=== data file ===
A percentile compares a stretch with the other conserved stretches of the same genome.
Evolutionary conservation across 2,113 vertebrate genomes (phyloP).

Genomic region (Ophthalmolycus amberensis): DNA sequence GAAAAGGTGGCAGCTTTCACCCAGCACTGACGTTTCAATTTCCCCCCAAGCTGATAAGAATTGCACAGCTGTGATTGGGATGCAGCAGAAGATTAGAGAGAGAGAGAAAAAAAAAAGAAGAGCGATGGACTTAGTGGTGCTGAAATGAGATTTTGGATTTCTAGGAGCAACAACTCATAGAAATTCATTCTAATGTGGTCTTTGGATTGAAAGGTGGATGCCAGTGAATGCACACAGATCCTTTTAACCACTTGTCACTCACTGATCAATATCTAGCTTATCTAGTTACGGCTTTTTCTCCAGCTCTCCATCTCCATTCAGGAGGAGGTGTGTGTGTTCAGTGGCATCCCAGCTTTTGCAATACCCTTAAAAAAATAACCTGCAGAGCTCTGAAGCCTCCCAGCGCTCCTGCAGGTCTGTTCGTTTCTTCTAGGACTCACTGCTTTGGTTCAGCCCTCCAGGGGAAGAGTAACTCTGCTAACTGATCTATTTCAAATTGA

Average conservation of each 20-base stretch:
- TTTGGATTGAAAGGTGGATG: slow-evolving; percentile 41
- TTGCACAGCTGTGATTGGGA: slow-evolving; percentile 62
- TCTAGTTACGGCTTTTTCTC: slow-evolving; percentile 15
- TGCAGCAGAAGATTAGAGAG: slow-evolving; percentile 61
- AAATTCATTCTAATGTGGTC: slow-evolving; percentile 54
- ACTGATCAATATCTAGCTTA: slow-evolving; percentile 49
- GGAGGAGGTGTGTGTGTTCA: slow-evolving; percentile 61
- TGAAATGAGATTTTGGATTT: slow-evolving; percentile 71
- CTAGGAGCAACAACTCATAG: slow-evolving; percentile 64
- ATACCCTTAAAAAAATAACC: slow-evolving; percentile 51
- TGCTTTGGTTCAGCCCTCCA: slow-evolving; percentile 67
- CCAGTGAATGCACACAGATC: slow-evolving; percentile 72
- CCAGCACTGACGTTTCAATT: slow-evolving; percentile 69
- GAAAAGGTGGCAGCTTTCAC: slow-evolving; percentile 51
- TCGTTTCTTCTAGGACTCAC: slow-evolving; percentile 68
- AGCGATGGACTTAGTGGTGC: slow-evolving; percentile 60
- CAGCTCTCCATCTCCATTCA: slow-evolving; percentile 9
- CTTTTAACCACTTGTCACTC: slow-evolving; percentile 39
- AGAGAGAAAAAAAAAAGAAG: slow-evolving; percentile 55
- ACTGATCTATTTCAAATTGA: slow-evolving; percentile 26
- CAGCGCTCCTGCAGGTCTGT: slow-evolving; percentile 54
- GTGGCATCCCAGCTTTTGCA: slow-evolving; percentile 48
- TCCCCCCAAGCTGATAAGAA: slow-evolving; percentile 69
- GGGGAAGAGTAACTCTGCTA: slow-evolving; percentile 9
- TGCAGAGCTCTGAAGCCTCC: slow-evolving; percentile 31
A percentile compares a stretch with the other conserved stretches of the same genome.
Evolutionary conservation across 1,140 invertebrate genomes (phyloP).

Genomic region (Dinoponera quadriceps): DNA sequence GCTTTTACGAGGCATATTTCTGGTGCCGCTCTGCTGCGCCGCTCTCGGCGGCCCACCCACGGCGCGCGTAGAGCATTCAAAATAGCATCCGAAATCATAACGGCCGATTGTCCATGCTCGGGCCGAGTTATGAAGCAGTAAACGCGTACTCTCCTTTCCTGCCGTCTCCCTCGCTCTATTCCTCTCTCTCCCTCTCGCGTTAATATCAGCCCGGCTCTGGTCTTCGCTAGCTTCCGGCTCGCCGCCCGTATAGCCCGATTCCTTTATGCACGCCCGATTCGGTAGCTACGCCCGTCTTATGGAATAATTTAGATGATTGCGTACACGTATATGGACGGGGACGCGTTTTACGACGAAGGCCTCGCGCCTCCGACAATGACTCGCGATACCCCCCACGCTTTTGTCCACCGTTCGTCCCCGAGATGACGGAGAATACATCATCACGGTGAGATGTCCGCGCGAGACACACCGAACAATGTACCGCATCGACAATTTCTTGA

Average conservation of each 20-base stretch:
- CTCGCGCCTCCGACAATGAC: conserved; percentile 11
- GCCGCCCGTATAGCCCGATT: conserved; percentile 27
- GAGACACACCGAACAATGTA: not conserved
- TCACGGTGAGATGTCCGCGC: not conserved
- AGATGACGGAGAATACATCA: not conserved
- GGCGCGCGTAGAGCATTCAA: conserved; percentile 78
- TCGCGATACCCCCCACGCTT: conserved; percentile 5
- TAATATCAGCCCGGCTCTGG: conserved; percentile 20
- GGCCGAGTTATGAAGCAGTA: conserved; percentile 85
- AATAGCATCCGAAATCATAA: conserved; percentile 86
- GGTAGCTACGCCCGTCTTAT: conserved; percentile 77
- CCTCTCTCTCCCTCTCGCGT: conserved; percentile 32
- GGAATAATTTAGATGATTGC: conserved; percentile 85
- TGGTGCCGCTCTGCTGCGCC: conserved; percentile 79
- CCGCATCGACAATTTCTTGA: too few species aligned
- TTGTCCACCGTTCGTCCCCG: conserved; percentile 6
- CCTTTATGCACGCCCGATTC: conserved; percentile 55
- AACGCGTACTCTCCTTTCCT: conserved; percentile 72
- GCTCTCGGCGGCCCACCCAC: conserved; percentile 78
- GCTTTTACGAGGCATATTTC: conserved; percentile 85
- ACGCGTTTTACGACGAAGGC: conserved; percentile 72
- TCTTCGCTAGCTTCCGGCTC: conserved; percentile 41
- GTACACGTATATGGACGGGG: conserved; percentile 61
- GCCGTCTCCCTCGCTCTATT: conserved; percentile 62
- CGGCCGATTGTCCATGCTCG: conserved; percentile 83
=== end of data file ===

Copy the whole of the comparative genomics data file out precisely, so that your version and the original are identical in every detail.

A percentile compares a stretch with the other conserved stretches of the same genome.
Evolutionary conservation across 2,113 vertebrate genomes (phyloP).

Genomic region (Ophthalmolycus amberensis): DNA sequence GAAAAGGTGGCAGCTTTCACCCAGCACTGACGTTTCAATTTCCCCCCAAGCTGATAAGAATTGCACAGCTGTGATTGGGATGCAGCAGAAGATTAGAGAGAGAGAGAAAAAAAAAAGAAGAGCGATGGACTTAGTGGTGCTGAAATGAGATTTTGGATTTCTAGGAGCAACAACTCATAGAAATTCATTCTAATGTGGTCTTTGGATTGAAAGGTGGATGCCAGTGAATGCACACAGATCCTTTTAACCACTTGTCACTCACTGATCAATATCTAGCTTATCTAGTTACGGCTTTTTCTCCAGCTCTCCATCTCCATTCAGGAGGAGGTGTGTGTGTTCAGTGGCATCCCAGCTTTTGCAATACCCTTAAAAAAATAACCTGCAGAGCTCTGAAGCCTCCCAGCGCTCCTGCAGGTCTGTTCGTTTCTTCTAGGACTCACTGCTTTGGTTCAGCCCTCCAGGGGAAGAGTAACTCTGCTAACTGATCTATTTCAAATTGA

Average conservation of each 20-base stretch:
- TTTGGATTGAAAGGTGGATG: slow-evolving; percentile 41
- TTGCACAGCTGTGATTGGGA: slow-evolving; percentile 62
- TCTAGTTACGGCTTTTTCTC: slow-evolving; percentile 15
- TGCAGCAGAAGATTAGAGAG: slow-evolving; percentile 61
- AAATTCATTCTAATGTGGTC: slow-evolving; percentile 54
- ACTGATCAATATCTAGCTTA: slow-evolving; percentile 49
- GGAGGAGGTGTGTGTGTTCA: slow-evolving; percentile 61
- TGAAATGAGATTTTGGATTT: slow-evolving; percentile 71
- CTAGGAGCAACAACTCATAG: slow-evolving; percentile 64
- ATACCCTTAAAAAAATAACC: slow-evolving; percentile 51
- TGCTTTGGTTCAGCCCTCCA: slow-evolving; percentile 67
- CCAGTGAATGCACACAGATC: slow-evolving; percentile 72
- CCAGCACTGACGTTTCAATT: slow-evolving; percentile 69
- GAAAAGGTGGCAGCTTTCAC: slow-evolving; percentile 51
- TCGTTTCTTCTAGGACTCAC: slow-evolving; percentile 68
- AGCGATGGACTTAGTGGTGC: slow-evolving; percentile 60
- CAGCTCTCCATCTCCATTCA: slow-evolving; percentile 9
- CTTTTAACCACTTGTCACTC: slow-evolving; percentile 39
- AGAGAGAAAAAAAAAAGAAG: slow-evolving; percentile 55
- ACTGATCTATTTCAAATTGA: slow-evolving; percentile 26
- CAGCGCTCCTGCAGGTCTGT: slow-evolving; percentile 54
- GTGGCATCCCAGCTTTTGCA: slow-evolving; percentile 48
- TCCCCCCAAGCTGATAAGAA: slow-evolving; percentile 69
- GGGGAAGAGTAACTCTGCTA: slow-evolving; percentile 9
- TGCAGAGCTCTGAAGCCTCC: slow-evolving; percentile 31
A percentile compares a stretch with the other conserved stretches of the same genome.
Evolutionary conservation across 1,140 invertebrate genomes (phyloP).

Genomic region (Dinoponera quadriceps): DNA sequence GCTTTTACGAGGCATATTTCTGGTGCCGCTCTGCTGCGCCGCTCTCGGCGGCCCACCCACGGCGCGCGTAGAGCATTCAAAATAGCATCCGAAATCATAACGGCCGATTGTCCATGCTCGGGCCGAGTTATGAAGCAGTAAACGCGTACTCTCCTTTCCTGCCGTCTCCCTCGCTCTATTCCTCTCTCTCCCTCTCGCGTTAATATCAGCCCGGCTCTGGTCTTCGCTAGCTTCCGGCTCGCCGCCCGTATAGCCCGATTCCTTTATGCACGCCCGATTCGGTAGCTACGCCCGTCTTATGGAATAATTTAGATGATTGCGTACACGTATATGGACGGGGACGCGTTTTACGACGAAGGCCTCGCGCCTCCGACAATGACTCGCGATACCCCCCACGCTTTTGTCCACCGTTCGTCCCCGAGATGACGGAGAATACATCATCACGGTGAGATGTCCGCGCGAGACACACCGAACAATGTACCGCATCGACAATTTCTTGA

Average conservation of each 20-base stretch:
- CTCGCGCCTCCGACAATGAC: conserved; percentile 11
- GCCGCCCGTATAGCCCGATT: conserved; percentile 27
- GAGACACACCGAACAATGTA: not conserved
- TCACGGTGAGATGTCCGCGC: not conserved
- AGATGACGGAGAATACATCA: not conserved
- GGCGCGCGTAGAGCATTCAA: conserved; percentile 78
- TCGCGATACCCCCCACGCTT: conserved; percentile 5
- TAATATCAGCCCGGCTCTGG: conserved; percentile 20
- GGCCGAGTTATGAAGCAGTA: conserved; percentile 85
- AATAGCATCCGAAATCATAA: conserved; percentile 86
- GGTAGCTACGCCCGTCTTAT: conserved; percentile 77
- CCTCTCTCTCCCTCTCGCGT: conserved; percentile 32
- GGAATAATTTAGATGATTGC: conserved; percentile 85
- TGGTGCCGCTCTGCTGCGCC: conserved; percentile 79
- CCGCATCGACAATTTCTTGA: too few species aligned
- TTGTCCACCGTTCGTCCCCG: conserved; percentile 6
- CCTTTATGCACGCCCGATTC: conserved; percentile 55
- AACGCGTACTCTCCTTTCCT: conserved; percentile 72
- GCTCTCGGCGGCCCACCCAC: conserved; percentile 78
- GCTTTTACGAGGCATATTTC: conserved; percentile 85
- ACGCGTTTTACGACGAAGGC: conserved; percentile 72
- TCTTCGCTAGCTTCCGGCTC: conserved; percentile 41
- GTACACGTATATGGACGGGG: conserved; percentile 61
- GCCGTCTCCCTCGCTCTATT: conserved; percentile 62
- CGGCCGATTGTCCATGCTCG: conserved; percentile 83